And now for something a little different – for this week’s blog post, we thought we’d ask a different question: is there such a thing as “too much” media in our daily lives? We’ve all heard the polemics: cell phones, laptops tablet – our society is too reliant on “screens,” we need to “unplug” more, modern technology is costing us meaningful human interaction, etc. Many parents are particularly concerned about these effects on their children – interestingly enough, even those who are responsible for the technology themselves. The New York Times reported that in Silicon Valley, California, the major tech executives of companies like Google, Apple, Yahoo, and eBay actually send their children to low-tech Waldorf schools. These schools don’t use “screen” teaching tools and instead use “old-fashioned” tools such as pens and paper, knitting needles, and even mud. There are no computers or screens at all, and the school even recommends that students do not use at computers at home. Proponents of this education style suggest that it encourages creative thinking, movement, human interaction and attention spans. At one school alone, three-quarters of the students had parents with a strong connection to the high-tech industry.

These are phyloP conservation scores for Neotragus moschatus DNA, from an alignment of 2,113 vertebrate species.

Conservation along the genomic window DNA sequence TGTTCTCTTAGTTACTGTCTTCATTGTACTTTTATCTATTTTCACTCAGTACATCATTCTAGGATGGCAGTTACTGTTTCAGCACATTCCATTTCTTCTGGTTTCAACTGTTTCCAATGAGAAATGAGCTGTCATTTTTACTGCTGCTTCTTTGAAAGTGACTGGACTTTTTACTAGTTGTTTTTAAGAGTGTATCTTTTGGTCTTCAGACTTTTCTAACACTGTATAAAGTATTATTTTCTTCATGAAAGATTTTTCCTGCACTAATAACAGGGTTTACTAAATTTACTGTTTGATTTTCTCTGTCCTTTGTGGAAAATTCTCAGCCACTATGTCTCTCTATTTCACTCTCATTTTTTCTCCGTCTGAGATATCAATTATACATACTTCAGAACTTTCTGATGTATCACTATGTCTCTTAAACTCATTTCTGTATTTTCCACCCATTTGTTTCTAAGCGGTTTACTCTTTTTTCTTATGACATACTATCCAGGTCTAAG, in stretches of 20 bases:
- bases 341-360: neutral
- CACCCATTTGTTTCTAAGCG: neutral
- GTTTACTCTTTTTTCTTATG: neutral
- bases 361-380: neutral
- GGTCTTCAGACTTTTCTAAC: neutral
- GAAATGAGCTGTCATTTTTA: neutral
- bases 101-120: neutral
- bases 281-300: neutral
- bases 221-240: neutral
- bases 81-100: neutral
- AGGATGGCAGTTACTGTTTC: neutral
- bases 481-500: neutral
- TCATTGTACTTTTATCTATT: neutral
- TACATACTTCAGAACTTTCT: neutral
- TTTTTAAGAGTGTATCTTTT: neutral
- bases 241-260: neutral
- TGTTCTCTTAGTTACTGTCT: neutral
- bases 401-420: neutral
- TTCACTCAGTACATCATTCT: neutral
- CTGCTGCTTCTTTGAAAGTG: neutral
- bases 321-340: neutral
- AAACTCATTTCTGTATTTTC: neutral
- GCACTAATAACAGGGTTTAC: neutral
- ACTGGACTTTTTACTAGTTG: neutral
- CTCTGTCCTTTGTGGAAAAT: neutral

At an older age, even students themselves start to become worried about their use of technology. Contrary to assumptions that today’s generation are all“screen addicts,” some students have started voluntarily limiting their time spent online, for example on Facebook.
An interesting growing trend is the idea of taking a “No-Screen Day” – as the name suggests, taking some time to “unplug” from technology or anything with a screen for a certain amount of time. Students have tried this and documented their experiences, ironically through blogs (yet more screen time!) As one would expect, it is a challenging experience which makes one aware of how much our lives really do revolve around technology and the use of screens. In response to reports that have shown that total contact time between parents and children has decreased by 40% in the past 25 years, some recommend instituting a No-Screen-Day for one’s family, an idea that is probably easier in theory than in practice. There is even an official No-Screen Day website that is currently under construction (again, ironic for a no-screen day to have a website!)
We’ve probably all spent some time thinking about our use of technology and our time spent “on screens” – what do you all think? Let us know!